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first witnesses, we are to speak in the following chapter. His Gospel likewise, though opposed by many, and slighted by more, is never preached in vain. To some, it will always be the power and wisdom of God; they know in whom they have believed, and therefore are not ashamed to appear in his cause against all disadvantages. Supported and encouraged by his Spirit, they go on from strength to strength, and are successively made more than conquerors, by his blood, and the word of his testimony.

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Observations on the calling and characters of our

Lord's Apostles and Disciples, previous to his

FROM what has been observed in the preced

ing chapters, it is evident, that those who assert a principle of free-will in man, sufficiently enabling him to chose and determine for himself when the truths of the Gospel are plainly laid before him, do thereby (so far as in them lies) render the salvation of mankind highly precarious, if not utterly hopeless and impracticable. Notwithstanding God was pleased to send his own Son with a gracious message; notwithstanding his whole life was a series of wonders, and all his actions discovered a wisdom, power, and goodness answerable to his high character; notwithstanding the time, manner, and design of his appearance and sufferings had been clearly foretold; yet, so far as a judgement can be made from the event, he would certainly have lived and died in vain, without influence or honour, without leaving a single disciple, if the same grace that provided the means of redemption had not engaged to make them effectual, by preparing and disposing the hearts of sinners to receive him.

In the account given us by the Evangelists of those who professed themselves his disciples, we may discern, as in miniature, the general methods of his grace; and, comparing his personal ministry with the effects of his Gospel in all succeeding times, we may be assured that the work and the power are still the same. The choice he made of his disciples, the manner of their calling, their characters, and even their defects and failings, in a word, all that is recorded concerning them is written for our instruction, and is particularly useful, to teach us the true meaning of what passes within our own observation.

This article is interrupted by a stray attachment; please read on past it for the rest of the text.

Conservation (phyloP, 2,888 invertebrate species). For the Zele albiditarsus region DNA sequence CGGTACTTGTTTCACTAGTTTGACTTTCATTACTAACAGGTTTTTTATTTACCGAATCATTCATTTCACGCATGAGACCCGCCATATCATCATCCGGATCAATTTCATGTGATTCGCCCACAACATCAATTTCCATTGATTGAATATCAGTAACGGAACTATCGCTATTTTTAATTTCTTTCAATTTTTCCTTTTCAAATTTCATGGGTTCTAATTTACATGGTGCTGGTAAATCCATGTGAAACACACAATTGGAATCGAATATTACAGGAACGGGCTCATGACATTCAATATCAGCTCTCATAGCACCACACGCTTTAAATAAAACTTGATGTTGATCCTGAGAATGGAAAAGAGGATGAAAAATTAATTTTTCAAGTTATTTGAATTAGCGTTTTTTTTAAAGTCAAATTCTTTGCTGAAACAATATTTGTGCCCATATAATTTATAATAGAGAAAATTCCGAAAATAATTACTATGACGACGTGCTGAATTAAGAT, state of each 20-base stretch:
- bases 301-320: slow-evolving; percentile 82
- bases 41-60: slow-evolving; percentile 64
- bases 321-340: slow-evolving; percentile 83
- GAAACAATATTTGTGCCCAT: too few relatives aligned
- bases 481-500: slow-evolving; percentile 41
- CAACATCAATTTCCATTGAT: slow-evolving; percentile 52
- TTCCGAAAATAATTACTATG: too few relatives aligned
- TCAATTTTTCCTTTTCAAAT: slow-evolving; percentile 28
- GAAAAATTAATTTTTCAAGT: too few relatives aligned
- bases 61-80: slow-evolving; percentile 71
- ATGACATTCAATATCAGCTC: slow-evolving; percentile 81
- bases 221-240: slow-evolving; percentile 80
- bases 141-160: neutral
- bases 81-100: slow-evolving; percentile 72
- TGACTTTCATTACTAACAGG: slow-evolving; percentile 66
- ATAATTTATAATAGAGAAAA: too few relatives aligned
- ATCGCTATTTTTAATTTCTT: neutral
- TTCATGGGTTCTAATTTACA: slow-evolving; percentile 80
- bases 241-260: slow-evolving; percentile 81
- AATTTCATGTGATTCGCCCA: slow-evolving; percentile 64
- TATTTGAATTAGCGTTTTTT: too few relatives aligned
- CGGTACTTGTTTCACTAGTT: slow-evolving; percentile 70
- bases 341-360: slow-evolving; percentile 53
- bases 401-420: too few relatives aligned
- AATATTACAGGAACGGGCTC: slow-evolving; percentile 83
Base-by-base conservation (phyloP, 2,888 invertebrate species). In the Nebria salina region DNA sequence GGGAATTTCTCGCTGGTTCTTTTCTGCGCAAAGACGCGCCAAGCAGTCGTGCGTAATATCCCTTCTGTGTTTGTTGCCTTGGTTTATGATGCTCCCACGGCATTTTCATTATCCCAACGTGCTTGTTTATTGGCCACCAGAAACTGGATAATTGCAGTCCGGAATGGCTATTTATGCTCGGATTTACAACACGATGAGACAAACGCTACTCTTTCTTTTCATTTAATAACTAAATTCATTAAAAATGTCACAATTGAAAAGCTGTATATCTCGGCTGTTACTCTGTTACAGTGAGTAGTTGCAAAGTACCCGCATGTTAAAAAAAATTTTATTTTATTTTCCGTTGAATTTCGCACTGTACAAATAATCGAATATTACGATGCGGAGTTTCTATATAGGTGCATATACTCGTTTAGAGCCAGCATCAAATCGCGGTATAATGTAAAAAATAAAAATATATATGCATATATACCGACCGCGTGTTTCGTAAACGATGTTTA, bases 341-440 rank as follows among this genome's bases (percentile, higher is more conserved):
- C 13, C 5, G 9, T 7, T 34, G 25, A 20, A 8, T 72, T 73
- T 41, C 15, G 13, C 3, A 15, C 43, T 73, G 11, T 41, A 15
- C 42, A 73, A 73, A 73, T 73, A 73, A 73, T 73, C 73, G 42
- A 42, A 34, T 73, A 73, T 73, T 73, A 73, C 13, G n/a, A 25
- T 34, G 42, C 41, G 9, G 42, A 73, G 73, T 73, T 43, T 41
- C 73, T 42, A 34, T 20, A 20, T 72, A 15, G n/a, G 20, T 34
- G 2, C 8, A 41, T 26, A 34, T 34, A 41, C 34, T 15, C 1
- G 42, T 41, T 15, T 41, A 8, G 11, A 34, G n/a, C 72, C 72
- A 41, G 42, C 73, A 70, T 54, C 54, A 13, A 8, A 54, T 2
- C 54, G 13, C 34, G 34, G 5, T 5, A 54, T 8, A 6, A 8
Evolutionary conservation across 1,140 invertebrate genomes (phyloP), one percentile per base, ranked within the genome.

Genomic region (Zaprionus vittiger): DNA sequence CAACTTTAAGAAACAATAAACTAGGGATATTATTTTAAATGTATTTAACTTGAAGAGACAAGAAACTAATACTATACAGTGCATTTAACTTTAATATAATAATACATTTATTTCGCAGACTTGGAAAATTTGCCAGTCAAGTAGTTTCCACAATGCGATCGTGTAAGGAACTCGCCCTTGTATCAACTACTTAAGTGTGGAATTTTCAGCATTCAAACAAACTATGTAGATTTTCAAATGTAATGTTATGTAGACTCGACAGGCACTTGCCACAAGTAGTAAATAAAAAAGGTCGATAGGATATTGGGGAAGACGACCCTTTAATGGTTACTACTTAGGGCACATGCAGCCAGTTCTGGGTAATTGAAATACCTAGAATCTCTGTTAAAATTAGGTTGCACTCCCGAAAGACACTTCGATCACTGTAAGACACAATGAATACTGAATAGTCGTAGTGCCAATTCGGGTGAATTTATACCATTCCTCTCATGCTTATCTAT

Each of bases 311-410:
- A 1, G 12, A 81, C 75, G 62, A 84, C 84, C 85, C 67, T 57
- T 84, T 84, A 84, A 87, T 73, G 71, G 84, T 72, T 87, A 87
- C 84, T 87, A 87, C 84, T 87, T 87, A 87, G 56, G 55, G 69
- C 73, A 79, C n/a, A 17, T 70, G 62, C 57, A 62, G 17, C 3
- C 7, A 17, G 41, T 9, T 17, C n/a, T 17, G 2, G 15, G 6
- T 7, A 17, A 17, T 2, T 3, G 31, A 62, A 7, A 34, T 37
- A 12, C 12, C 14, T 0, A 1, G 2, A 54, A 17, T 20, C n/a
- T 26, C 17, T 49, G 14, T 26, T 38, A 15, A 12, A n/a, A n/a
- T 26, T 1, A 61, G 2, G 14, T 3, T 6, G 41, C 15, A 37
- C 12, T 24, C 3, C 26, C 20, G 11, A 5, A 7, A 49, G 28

First, Several things are worthy our notice in this view, with respect to the choice of his disciples.

1. They were comparatively very few. He was, indeed, usually attended by multitudes in the different places where he preached, because he spoke with a power they had never met with before, and because he healed the sick, fed the hungry, and did good to all; but he had very few constant followers. Those who assembled at Jerusalem, after his ascension, are said to have been but about one hundred and twenty;a and when he appointed his disciples a solemn meeting in Galilee, informing them beforehand of the time and place where he would come to them, the number that then met here is expressed by the

Acs, , 15.

apostle to have been more than five hundred. We can hardly suppose that any who loved him, and were able to travel, would have been absent upon so interesting an occasion; but how small a company was this, compared with the many thousands among whom he had conversed in all the cities and villages through which he had passed, preaching the Gospel, and performing innumerable miracles, for more than three years! Well might the prophet say, foreseeing the small success he would meet with, “ Who hath be“ lieved our report, and to whom hath the arm 6 of the Lord been revealed ?' But since he, in whom the fulness of grace resided, had so few disciples, it may lessen our surprise, that his Gospel, though in itself the power and wisdom of God, should meet with so cold a reception amongst men as it has in fact always done.

2. Of those few who professed a more entire attachment to his person, a considerable part, after attending him for some time, went back and walked no more with him. They were but superficially convinced, and rather struck with the power of his words and works, than deeply sensible of their own need of him. When, therefore, upon a certain occasion, he spoke of the more inward and experimental part of religion, the life of faith, and the necessity of eating his flesh and drinking his blood, so many were offended at his doctrine, and forsook him, that he.